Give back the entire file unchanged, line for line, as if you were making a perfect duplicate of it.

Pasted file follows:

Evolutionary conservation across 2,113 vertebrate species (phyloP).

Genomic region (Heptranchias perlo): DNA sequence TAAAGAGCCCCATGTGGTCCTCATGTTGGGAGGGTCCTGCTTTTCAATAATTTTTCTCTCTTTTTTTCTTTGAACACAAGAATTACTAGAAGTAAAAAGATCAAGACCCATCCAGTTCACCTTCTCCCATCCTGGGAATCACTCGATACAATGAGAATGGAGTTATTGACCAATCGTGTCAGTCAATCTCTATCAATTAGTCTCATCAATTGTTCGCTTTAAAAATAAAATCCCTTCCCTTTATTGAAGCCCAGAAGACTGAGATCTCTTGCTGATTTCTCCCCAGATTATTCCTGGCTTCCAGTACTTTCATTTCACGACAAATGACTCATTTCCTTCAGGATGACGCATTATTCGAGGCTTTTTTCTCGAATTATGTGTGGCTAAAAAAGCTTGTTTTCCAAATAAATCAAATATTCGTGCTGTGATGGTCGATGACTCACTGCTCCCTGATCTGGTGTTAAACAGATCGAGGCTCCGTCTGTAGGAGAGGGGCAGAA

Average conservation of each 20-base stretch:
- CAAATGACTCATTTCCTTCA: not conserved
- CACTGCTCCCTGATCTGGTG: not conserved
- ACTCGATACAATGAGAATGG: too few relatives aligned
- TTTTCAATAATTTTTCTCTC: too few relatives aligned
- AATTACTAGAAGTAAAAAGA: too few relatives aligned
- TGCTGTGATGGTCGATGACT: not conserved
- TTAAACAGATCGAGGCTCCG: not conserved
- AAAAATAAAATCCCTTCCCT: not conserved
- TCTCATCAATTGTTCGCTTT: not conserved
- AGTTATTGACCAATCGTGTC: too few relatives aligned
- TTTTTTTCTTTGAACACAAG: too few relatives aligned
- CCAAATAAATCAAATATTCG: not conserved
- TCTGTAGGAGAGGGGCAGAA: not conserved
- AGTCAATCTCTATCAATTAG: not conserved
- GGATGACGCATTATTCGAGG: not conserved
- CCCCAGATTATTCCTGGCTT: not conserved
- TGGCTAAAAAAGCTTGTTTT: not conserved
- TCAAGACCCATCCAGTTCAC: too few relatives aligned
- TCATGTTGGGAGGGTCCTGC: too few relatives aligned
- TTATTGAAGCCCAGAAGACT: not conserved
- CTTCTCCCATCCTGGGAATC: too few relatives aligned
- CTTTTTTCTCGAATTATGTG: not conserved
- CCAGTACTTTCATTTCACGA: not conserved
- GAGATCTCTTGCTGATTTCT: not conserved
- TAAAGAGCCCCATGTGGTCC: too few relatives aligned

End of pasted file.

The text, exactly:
Evolutionary conservation across 2,113 vertebrate species (phyloP).

Genomic region (Heptranchias perlo): DNA sequence TAAAGAGCCCCATGTGGTCCTCATGTTGGGAGGGTCCTGCTTTTCAATAATTTTTCTCTCTTTTTTTCTTTGAACACAAGAATTACTAGAAGTAAAAAGATCAAGACCCATCCAGTTCACCTTCTCCCATCCTGGGAATCACTCGATACAATGAGAATGGAGTTATTGACCAATCGTGTCAGTCAATCTCTATCAATTAGTCTCATCAATTGTTCGCTTTAAAAATAAAATCCCTTCCCTTTATTGAAGCCCAGAAGACTGAGATCTCTTGCTGATTTCTCCCCAGATTATTCCTGGCTTCCAGTACTTTCATTTCACGACAAATGACTCATTTCCTTCAGGATGACGCATTATTCGAGGCTTTTTTCTCGAATTATGTGTGGCTAAAAAAGCTTGTTTTCCAAATAAATCAAATATTCGTGCTGTGATGGTCGATGACTCACTGCTCCCTGATCTGGTGTTAAACAGATCGAGGCTCCGTCTGTAGGAGAGGGGCAGAA

Average conservation of each 20-base stretch:
- CAAATGACTCATTTCCTTCA: not conserved
- CACTGCTCCCTGATCTGGTG: not conserved
- ACTCGATACAATGAGAATGG: too few relatives aligned
- TTTTCAATAATTTTTCTCTC: too few relatives aligned
- AATTACTAGAAGTAAAAAGA: too few relatives aligned
- TGCTGTGATGGTCGATGACT: not conserved
- TTAAACAGATCGAGGCTCCG: not conserved
- AAAAATAAAATCCCTTCCCT: not conserved
- TCTCATCAATTGTTCGCTTT: not conserved
- AGTTATTGACCAATCGTGTC: too few relatives aligned
- TTTTTTTCTTTGAACACAAG: too few relatives aligned
- CCAAATAAATCAAATATTCG: not conserved
- TCTGTAGGAGAGGGGCAGAA: not conserved
- AGTCAATCTCTATCAATTAG: not conserved
- GGATGACGCATTATTCGAGG: not conserved
- CCCCAGATTATTCCTGGCTT: not conserved
- TGGCTAAAAAAGCTTGTTTT: not conserved
- TCAAGACCCATCCAGTTCAC: too few relatives aligned
- TCATGTTGGGAGGGTCCTGC: too few relatives aligned
- TTATTGAAGCCCAGAAGACT: not conserved
- CTTCTCCCATCCTGGGAATC: too few relatives aligned
- CTTTTTTCTCGAATTATGTG: not conserved
- CCAGTACTTTCATTTCACGA: not conserved
- GAGATCTCTTGCTGATTTCT: not conserved
- TAAAGAGCCCCATGTGGTCC: too few relatives aligned